It also lays basis for abuse of executive power and centralization of decision making contrary to the promises in the Constitution. For example, the Rural Electrification Programme, the Constituency Development Fund, the Road Maintenance Levy Fund, and other numerous national government programmes continue to be implemented in total disregard of the Constitution and the existence of county governments. Moreover, parastatals such as the Kenya Rural Roads Authority, Kenya Urban Roads Authority, and Regional Development Authorities continue to be funded to undertake county government functions in total disregard to the Constitution.

It is on this basis that the Council of Governors calls for Transition Authority, the Commission on the Implementation of the Constitution, the Kenya Law Reform Commission, Parliament, National Government ministries, the Attorney General and other key state organs, to play their rightful role in ensuring the existing policy, legal order and institutional framework of Government accords to the principles of devolution. Specifically, the Attorney General, who is principal legal advisor to government, should strive to nurture and imprint the culture of constitutionalism and devolution in all government actions, decisions and policies. To effectively imprint the culture of Constitutionalism at all levels in government, a fundamental clean-up of the entire legal order, policy framework and operational principles is required. This is a task that falls squarely on the office of the Attorney General.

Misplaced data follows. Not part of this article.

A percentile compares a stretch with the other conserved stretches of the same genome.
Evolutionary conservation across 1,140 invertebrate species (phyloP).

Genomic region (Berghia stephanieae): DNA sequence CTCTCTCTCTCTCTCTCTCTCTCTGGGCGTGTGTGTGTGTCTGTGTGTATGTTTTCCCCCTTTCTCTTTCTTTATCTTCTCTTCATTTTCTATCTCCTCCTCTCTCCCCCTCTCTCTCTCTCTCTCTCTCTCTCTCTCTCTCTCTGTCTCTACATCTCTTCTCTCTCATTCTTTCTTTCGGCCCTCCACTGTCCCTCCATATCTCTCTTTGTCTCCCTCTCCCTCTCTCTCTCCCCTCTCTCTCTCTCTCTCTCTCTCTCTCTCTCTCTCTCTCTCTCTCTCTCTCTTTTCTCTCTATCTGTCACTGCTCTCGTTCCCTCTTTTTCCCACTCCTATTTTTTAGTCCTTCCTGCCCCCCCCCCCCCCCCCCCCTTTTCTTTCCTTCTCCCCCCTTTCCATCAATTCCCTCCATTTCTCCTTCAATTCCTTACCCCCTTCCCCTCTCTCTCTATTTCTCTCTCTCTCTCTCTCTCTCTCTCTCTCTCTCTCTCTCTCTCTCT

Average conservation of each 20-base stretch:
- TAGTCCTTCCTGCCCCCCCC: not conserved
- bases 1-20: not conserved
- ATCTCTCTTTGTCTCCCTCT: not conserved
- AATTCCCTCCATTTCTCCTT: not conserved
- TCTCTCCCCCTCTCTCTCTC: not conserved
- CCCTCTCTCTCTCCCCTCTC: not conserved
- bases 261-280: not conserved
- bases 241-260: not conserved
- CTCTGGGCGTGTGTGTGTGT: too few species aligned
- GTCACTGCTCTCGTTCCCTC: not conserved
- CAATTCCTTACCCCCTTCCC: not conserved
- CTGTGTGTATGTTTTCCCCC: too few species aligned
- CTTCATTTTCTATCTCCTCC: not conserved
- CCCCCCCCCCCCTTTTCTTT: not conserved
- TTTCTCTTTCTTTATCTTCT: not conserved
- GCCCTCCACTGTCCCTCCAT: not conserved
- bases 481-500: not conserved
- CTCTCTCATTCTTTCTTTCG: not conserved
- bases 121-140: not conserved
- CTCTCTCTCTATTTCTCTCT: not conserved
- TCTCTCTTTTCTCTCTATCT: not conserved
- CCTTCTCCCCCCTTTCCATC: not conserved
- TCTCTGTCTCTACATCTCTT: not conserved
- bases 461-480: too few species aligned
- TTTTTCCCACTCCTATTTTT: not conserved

When Kenyans voted for new constitution to remove fused executive and parliament, they wanted new paradigm of checks and balances, raised bar on the transparency and accountability in executive and parliament performance of the respective functions, and set significant standards which every arm of the state should adhere to while conducting its affairs. However, the politically self-driven laws being generated by Parliament raise serious question on the competence of Parliament to ensure high standard in the quality of legislation as a constitutional duty. There seems to be no code of legislative standards set for good quality legislation agreed between Parliament and the Executive. In addition, Parliament has no mechanism of ensuring quality control to oversee application and effectiveness of the code of legislative standards as well as perform pre-legislative scrutiny.